top of page

Individual Tontine Accounts

This research, in collaboration with Michael J. Sabin, endeavors to explore and expand the boundaries of fair tontine design by applying the fair-tontine principle to the concept of brokerage accounts that are perpetually open to new members, in which individuals are freely allowed to invest in virtually any investment of their choosing, to trade in their accounts as they wish, and to choose from a wide array of payout methods.

An individual tontine account (ITA) is similar to a conventional investment brokerage account, but with the added feature of mortality pooling through participation in an open-ended fair tontine.  In showing them to be fair to all participants, we envision ITAs as complementary to individual retirement accounts (IRAs), allowing retirees to derive extra income from savings without taking additional investment risk and to obtain lifetime income at a lower cost than with insurance products.  ITAs represent an efficient new solution in addressing retirement needs and may help address the “annuity puzzle” by providing a more transparent, lower-cost alternative to insurance-based products.

Tontine Bond Ladders

In collaboration with Michael J. Sabin, we show how structured payouts can be achieved using tontines.  This capability is perhaps surprising given that the periodic tontine gains (i.e., mortality credits) of a tontine are reinvested, and investment practitioners are taught that reinvested investment income leads to reinvestment risk.  Yet, tontine gains have special properties that make them different than investment income in this respect.

Tontines are useful vehicles for providing retirement income.  Their payouts, however, will necessarily vary as a function of investment returns and the mortality experience of the membership pool.  Retirees who place a high value on income stability will desire to minimize the variability of these payouts.  This can be accomplished via a large membership pool to minimize the effect of mortality experience volatility and by using immunizing cash-flow matching techniques to minimize the effect of investment volatility.  A structured bond ladder can achieve this quite effectively.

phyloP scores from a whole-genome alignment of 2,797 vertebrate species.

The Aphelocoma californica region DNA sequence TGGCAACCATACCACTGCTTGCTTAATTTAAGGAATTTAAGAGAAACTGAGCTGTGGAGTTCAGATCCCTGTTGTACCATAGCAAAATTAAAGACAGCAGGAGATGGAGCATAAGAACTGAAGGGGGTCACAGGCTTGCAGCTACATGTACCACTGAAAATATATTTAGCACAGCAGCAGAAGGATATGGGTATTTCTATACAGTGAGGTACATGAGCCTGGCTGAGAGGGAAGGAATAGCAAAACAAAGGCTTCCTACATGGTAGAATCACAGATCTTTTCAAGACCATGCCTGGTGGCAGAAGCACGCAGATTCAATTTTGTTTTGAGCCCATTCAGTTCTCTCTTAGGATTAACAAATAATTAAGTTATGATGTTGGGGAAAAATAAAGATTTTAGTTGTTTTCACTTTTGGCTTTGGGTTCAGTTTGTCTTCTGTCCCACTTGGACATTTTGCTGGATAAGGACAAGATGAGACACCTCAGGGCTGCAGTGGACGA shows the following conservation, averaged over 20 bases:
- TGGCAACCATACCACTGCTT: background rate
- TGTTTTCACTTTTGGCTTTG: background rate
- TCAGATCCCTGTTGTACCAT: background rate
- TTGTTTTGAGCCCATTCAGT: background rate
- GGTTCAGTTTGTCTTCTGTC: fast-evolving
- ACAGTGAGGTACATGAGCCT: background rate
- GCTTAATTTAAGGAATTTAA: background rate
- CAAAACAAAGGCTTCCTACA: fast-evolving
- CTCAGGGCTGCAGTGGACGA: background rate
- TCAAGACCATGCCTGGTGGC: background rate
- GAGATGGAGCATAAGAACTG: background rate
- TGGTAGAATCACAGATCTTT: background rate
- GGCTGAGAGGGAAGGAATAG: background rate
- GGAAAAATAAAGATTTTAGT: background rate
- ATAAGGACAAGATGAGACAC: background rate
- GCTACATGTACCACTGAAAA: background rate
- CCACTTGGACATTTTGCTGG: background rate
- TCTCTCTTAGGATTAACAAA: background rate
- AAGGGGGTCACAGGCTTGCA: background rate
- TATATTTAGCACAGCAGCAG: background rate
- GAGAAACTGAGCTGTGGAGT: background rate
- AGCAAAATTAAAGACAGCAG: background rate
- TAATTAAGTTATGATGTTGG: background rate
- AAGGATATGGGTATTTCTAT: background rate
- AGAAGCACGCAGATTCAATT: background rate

CFA Institute
Research Foundation Brief

Tontines: A Practitioner’s Guide to Mortality-Pooled Investments, by Richard K. Fullmer (July, 2019), is a first of its kind primer on tontine portfolios.

Funded and published by the CFA Institute Research Foundation, this research brief discusses the issues and guides the reader through the principles and possibilities of fair tontine design.  "If most of what you know about tontines came from a fictional novel, a film, a newspaper article, or an episode of The Simpsons," this text will provide much enlightenment.

Table of Contents:

  • Preface

  • Acknowledgements

  • What Is a Tontine?

  • Why Study Tontines?

  • Longevity-Risk Pooling

  • A (Very) Brief History of Tontines

  • Are Tontines Legal?

  • Literature

  • The Fair Tontine Principle

  • Fair vs. Equitable

  • Mortality Rates

  • Forfeiture Allocation

  • Risk Pool Ownership Constraint

  • Tontines Compared with Traditional Investment Portfolios

  • Tontines Compared with Income Annuities

  • Tontine Payouts

  • Structured Payouts

  • Tontine Accounting Illustrated

  • Tontine Structures

  • Additional Topics

  • Conclusion

  • References

State-sponsored Pensions for Private Sector Workers

The Case for Pooled Annuities and Tontines